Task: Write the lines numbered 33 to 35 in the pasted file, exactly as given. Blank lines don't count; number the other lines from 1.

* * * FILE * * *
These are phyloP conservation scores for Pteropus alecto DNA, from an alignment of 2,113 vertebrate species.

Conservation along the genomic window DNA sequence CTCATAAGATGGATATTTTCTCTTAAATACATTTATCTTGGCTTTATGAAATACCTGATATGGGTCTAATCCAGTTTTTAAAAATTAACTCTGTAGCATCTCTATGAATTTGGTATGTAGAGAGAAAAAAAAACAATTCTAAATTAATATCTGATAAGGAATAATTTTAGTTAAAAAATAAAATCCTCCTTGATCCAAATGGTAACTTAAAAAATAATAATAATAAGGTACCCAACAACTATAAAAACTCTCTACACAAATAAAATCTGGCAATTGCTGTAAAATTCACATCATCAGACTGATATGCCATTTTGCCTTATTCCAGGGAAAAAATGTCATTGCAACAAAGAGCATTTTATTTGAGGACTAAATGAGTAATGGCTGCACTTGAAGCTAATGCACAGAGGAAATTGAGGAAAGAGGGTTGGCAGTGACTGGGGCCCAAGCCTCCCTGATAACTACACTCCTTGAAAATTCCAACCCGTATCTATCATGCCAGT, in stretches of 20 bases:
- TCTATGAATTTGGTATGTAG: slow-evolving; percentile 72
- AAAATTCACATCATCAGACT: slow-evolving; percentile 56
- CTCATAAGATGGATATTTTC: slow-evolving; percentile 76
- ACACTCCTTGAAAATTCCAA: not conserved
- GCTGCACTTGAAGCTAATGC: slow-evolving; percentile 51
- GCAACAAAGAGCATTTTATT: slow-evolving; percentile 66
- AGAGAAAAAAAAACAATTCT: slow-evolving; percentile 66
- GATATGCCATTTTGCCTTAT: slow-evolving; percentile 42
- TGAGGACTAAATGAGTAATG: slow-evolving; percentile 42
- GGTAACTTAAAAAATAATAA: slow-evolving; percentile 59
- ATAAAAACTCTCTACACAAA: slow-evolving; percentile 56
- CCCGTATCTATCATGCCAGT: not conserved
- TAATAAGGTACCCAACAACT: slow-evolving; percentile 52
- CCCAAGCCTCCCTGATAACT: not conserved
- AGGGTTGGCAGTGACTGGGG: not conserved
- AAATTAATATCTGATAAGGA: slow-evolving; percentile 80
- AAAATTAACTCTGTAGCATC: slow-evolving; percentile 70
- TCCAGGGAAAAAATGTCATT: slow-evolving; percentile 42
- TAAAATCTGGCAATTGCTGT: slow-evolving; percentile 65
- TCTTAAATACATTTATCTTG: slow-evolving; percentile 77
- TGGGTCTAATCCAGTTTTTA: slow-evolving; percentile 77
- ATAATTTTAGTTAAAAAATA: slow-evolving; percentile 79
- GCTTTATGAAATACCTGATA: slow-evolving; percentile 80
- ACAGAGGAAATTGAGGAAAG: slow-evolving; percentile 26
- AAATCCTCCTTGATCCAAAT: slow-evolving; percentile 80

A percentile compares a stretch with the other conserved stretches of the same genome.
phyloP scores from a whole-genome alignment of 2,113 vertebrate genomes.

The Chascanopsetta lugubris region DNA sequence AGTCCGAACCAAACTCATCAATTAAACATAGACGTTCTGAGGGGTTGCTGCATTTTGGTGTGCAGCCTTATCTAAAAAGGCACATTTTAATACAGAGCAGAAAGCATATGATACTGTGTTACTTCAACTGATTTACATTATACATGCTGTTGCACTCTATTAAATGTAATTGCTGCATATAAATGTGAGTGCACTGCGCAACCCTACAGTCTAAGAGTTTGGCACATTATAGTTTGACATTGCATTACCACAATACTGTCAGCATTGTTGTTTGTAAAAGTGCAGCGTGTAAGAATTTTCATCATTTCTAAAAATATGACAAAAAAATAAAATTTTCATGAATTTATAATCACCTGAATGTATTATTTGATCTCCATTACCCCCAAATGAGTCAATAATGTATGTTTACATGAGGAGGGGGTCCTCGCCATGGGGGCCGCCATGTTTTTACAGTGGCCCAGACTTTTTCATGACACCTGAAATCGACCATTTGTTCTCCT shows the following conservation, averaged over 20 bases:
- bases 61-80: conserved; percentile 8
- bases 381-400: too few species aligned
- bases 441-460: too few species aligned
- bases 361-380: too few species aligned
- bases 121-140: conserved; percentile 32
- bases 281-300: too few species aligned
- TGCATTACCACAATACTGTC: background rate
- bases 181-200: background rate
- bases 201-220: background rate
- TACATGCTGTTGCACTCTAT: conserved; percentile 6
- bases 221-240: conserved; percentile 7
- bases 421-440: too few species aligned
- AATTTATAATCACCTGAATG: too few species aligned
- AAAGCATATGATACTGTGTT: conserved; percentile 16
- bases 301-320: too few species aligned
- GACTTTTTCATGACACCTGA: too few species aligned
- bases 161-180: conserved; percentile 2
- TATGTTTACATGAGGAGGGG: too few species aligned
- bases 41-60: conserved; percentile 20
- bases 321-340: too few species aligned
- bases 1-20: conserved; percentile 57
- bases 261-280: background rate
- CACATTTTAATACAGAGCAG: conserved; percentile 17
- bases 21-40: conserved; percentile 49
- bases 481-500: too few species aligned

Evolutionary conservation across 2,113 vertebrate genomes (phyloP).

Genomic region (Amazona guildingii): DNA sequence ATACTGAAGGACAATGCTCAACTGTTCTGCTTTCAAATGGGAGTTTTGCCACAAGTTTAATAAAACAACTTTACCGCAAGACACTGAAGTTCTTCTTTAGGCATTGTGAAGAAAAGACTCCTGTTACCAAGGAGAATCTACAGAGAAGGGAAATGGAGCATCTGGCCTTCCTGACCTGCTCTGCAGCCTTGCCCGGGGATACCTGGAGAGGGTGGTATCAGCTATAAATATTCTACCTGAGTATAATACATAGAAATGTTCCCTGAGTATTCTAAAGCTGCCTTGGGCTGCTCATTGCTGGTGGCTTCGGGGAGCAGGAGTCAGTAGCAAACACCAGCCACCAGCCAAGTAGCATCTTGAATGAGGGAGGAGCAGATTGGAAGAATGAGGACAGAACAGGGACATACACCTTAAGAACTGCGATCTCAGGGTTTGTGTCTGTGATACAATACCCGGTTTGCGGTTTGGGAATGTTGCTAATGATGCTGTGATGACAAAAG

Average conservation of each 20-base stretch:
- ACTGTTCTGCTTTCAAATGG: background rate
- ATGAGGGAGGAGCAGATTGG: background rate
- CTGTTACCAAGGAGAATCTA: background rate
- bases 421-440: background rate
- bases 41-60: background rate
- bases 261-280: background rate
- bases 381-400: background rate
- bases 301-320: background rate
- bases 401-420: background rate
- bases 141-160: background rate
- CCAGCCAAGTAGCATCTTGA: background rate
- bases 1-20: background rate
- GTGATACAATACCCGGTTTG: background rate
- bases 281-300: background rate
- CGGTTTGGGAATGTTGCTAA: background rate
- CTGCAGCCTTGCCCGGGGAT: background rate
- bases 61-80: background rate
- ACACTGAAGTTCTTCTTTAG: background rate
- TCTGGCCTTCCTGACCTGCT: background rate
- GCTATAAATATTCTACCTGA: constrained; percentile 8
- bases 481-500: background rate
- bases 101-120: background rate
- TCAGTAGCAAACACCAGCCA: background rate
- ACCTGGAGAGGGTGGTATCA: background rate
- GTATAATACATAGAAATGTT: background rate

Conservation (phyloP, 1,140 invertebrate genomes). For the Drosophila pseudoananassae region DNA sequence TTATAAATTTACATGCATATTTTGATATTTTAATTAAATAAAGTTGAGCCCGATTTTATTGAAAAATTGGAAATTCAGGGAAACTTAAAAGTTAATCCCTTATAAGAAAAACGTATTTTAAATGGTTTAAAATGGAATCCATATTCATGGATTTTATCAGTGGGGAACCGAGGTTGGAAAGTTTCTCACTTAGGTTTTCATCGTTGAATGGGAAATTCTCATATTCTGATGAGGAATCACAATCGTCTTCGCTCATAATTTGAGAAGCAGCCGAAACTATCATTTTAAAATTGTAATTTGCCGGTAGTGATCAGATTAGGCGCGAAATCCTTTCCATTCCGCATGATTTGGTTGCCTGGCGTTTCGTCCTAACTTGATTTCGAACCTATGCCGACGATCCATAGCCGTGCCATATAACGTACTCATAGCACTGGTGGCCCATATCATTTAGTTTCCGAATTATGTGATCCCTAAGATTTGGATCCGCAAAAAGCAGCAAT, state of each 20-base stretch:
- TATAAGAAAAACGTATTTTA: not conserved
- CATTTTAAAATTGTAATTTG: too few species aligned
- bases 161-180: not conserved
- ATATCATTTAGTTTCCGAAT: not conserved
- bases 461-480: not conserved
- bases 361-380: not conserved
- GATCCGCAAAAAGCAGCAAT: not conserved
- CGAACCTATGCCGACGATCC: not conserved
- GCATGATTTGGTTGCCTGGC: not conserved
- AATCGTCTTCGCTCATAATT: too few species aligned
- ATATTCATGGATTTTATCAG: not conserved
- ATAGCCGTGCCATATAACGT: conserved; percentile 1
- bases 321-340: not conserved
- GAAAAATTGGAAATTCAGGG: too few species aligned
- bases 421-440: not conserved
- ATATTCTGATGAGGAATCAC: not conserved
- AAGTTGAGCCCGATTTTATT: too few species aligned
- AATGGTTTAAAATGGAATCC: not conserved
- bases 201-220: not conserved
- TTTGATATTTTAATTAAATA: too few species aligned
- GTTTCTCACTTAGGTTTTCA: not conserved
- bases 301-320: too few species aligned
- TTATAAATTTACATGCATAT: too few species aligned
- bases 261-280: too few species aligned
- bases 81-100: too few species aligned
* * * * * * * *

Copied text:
- bases 441-460: too few species aligned
- bases 361-380: too few species aligned
- bases 121-140: conserved; percentile 32